Pakistan Unveils Its Own Military Drones, As Protests Continue Against U.S. Attacks
(The Washington Post: Tim Craig, Haq Nawaz Khan)
After years of preparation, two Strategically Unmanned Aerial Vehicles were formally announced by Gen. Ashfaq Kayani, chief of Pakistan's military.

A Return to Stoning Won't Help the Effort to Rebrand Afghanistan
(Defense One: Gayle Tzemach Lemmon)
Stoning may once again become the law in Afghanistan.


U.N. Says Syria Peace Talks To Take Place Jan. 22
(Associated Press: John Heilprin)
Syria's government and opposition will meet for the first time in an attempt to halt the nearly 3-year-old civil war that has killed more than 100,000 people, the United Nations said.

Ahead of Syria Peace Talks, Local Truces Falter
(The Wall Street Journal: Sam Dagher)
With the first peace talks between the Syrian regime and opposition now set for January, a series of failed government efforts to forge regional truces underscores the deep mistrust between them. 

Syria Talks Aim to Build on Momentum of Iran Deal
(Associated Press: Zeina Karam and John Heilprin)
The opposition remains vague on whether it will even attend the Geneva conference called for Jan. 22, and both sides hold fundamentally different visions on the very basics, particularly the future role of President Bashar Assad.


House Intel Chair Left in Dark on Secret Iran Talks
(The Hill: Mario Trujillo)
The chairman of the House Intelligence Committee expressed concern Monday that Congress was left in the dark about secret negotiations between the Obama administration and Iran.

Iran Agreement's Unsettled Timetable Adds to Tensions in Congress
(National Journal: Stacy Kaper, Elahe Izadi)
Confusion over the actual start date of the interim agreement with Iran is complicating lawmakers' attempts to police negotiations over the country's nuclear program.

Defense Bill Caught in Congress' Political Wrangling
(Associated Press: Donna Cassata)
With just a few legislative days left in the year, the latest machinations leave in jeopardy a bill that authorizes money for personnel, war-fighting equipment and the conflict in Afghanistan.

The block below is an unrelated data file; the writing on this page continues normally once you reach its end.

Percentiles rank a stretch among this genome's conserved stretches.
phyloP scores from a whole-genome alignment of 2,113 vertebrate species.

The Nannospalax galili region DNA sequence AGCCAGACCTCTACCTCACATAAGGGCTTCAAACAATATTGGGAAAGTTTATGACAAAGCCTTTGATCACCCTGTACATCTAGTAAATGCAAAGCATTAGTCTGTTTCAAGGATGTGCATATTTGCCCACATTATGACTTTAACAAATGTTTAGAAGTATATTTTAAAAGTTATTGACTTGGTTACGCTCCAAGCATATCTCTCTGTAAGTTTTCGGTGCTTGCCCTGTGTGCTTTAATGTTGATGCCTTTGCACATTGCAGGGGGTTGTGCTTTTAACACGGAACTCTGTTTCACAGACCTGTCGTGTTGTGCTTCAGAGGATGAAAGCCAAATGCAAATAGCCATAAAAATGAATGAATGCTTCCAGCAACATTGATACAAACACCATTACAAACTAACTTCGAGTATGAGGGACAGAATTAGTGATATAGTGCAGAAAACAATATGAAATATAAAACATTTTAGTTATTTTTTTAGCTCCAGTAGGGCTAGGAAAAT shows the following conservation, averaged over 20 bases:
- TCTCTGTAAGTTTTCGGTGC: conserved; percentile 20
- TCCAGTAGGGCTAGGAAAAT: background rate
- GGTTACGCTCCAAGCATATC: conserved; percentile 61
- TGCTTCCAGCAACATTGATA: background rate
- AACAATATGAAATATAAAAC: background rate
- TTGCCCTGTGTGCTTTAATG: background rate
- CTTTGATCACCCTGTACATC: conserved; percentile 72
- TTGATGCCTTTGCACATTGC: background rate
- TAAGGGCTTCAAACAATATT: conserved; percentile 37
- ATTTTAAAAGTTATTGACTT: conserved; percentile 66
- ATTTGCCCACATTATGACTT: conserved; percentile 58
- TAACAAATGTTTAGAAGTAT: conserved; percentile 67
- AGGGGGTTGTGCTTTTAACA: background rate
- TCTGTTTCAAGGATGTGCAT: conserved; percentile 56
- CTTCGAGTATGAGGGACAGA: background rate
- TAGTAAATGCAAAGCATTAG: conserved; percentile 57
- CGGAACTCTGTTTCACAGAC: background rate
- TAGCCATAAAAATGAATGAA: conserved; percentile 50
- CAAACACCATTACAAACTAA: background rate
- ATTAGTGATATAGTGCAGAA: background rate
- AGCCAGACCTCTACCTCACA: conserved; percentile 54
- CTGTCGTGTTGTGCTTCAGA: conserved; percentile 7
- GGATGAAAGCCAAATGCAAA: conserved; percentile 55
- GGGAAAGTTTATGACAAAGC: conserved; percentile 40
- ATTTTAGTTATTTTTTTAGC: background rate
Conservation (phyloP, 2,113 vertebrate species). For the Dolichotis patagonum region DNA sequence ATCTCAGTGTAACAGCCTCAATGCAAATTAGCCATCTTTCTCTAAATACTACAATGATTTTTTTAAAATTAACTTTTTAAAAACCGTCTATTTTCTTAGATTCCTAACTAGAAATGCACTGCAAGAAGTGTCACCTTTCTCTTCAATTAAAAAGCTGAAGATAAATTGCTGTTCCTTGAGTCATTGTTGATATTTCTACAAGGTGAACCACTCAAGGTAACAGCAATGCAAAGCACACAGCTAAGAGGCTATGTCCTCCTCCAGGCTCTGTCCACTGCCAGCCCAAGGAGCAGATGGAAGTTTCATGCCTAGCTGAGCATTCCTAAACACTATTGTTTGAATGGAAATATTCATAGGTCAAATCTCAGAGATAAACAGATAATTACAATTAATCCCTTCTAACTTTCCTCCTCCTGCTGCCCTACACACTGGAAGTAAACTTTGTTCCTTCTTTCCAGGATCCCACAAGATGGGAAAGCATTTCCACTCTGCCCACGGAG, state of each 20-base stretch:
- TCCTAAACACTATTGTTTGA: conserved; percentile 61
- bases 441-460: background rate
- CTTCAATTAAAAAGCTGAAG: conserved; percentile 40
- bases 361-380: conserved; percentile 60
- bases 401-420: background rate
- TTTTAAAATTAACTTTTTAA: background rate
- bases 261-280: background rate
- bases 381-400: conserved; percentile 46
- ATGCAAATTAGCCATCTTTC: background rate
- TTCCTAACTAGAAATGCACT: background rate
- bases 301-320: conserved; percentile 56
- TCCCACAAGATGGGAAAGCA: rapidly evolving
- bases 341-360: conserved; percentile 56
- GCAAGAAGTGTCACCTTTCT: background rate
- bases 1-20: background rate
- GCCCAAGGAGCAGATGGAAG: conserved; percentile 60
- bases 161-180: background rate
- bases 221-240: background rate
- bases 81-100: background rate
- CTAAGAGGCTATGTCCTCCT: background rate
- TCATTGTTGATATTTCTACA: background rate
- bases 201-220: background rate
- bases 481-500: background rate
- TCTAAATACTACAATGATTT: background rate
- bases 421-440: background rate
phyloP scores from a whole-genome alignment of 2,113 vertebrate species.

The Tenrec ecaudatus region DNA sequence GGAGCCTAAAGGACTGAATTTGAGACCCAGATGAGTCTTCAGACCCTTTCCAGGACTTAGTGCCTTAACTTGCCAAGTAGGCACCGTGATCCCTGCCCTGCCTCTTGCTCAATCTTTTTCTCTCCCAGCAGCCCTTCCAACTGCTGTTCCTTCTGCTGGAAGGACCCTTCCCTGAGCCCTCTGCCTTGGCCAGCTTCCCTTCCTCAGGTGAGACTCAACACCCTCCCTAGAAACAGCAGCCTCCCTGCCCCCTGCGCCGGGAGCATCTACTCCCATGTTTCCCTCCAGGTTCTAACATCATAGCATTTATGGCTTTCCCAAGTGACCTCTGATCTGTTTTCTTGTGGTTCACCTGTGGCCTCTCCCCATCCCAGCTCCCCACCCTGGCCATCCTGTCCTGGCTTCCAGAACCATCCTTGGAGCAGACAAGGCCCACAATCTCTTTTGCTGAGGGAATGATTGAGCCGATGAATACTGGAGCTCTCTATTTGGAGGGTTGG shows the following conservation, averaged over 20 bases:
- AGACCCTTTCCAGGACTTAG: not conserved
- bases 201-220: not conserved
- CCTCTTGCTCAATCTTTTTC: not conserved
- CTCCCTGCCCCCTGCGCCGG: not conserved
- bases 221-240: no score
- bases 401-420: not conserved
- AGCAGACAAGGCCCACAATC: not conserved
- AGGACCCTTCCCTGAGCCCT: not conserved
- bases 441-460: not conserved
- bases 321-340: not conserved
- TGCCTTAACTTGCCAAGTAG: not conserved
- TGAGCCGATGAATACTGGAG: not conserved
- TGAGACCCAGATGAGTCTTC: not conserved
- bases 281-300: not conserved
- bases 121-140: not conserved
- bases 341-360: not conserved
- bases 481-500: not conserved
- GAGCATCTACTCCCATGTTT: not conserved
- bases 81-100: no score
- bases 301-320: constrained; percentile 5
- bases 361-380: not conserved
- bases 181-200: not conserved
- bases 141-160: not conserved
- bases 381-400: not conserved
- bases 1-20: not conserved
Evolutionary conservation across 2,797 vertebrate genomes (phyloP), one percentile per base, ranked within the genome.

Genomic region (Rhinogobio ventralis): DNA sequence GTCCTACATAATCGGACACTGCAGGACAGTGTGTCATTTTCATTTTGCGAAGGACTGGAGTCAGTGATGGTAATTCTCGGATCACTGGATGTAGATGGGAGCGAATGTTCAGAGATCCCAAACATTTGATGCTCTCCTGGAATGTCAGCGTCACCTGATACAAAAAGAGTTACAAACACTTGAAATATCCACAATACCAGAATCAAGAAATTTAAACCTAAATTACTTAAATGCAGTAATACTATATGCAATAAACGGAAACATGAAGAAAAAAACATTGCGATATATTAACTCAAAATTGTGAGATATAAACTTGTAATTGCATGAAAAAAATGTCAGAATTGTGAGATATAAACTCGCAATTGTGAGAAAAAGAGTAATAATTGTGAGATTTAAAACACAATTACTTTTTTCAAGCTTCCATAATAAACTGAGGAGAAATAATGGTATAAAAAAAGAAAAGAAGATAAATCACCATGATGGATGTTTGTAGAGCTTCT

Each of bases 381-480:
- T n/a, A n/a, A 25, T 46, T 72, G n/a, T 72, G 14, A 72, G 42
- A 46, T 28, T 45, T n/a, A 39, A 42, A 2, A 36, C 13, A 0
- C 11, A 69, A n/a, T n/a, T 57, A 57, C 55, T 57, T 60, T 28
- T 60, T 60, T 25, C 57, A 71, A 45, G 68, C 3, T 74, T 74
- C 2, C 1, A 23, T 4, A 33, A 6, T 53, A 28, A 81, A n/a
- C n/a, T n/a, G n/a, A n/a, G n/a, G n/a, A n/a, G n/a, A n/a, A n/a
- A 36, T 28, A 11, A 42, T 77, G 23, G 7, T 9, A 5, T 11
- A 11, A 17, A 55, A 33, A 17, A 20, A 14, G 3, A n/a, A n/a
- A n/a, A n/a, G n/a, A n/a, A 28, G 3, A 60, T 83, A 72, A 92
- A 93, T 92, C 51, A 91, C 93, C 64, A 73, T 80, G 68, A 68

Unnamed U.S. Officials Speculate on Snowden's 'Doomsday Cache'
(The Verge: Russell Brandom)
Unnamed officials told Reuters they now believe Snowden may have accessed the so-called "doomsday cache," which includes the names of U.S. and allied intelligence personnel.

NSA May Have Penetrated Internet Cable Links
(The New York Times: Nicole Perlroth, John Markoff)
People knowledgeable about Google and Yahoo's infrastructure say they believe that government spies bypassed the big Internet companies and hit them at a weak spot — the fiber-optic cables that connect data centers around the world.


U.S. and Saudis in Growing Rift as Power Shift
(The New York Times: Robert Worth)
Although the Saudis remain close American allies, the nuclear accord with Iran is the culmination of a slow mutual disenchantment that began at the end of the Cold War. 

Pipe Dream: Israel-Turkey 'Peace Pipeline' Unlikely to Thaw Relations
(Defense One: Allison Good)
There are two camps regarding the subsea natural gas "peace pipeline" between Israel and Turkey: those who believe that economics trumps political differences, and those who do not.

Palestinian Peace Talks May Languish After Iranian Accord
(Bloomberg: Jonathan Ferziger)
Israeli-Palestinian peace talks may suffer collateral damage from the accord world powers reached with Iran if Israeli Prime Minister Benjamin Netanyahu persists in linking his two biggest diplomatic challenges.


Hagel Praises Deal With Iran, Worries About Afghanistan
(USA Today: Tom Vanden Brook)
In his first public statements about the high-stakes talks with Iran, Hagel said Monday that the deal to slow Iran's nuclear ambitions poses "minimal" risks for the United States. 

Pentagon Builds Forces in Pacific, Eyes China
(USA Today: Tom Vanden Brook)
The Pentagon is fortifying bases in the Pacific and looking to revive World War II-era air bases as part of an effort to survive a Chinese missile attack that could wipe out critical installations on Okinawa and elsewhere 

Military Struggles to React to Potentially Dangerous Supplements
(Stars and Stripes: Travis J. Tritten)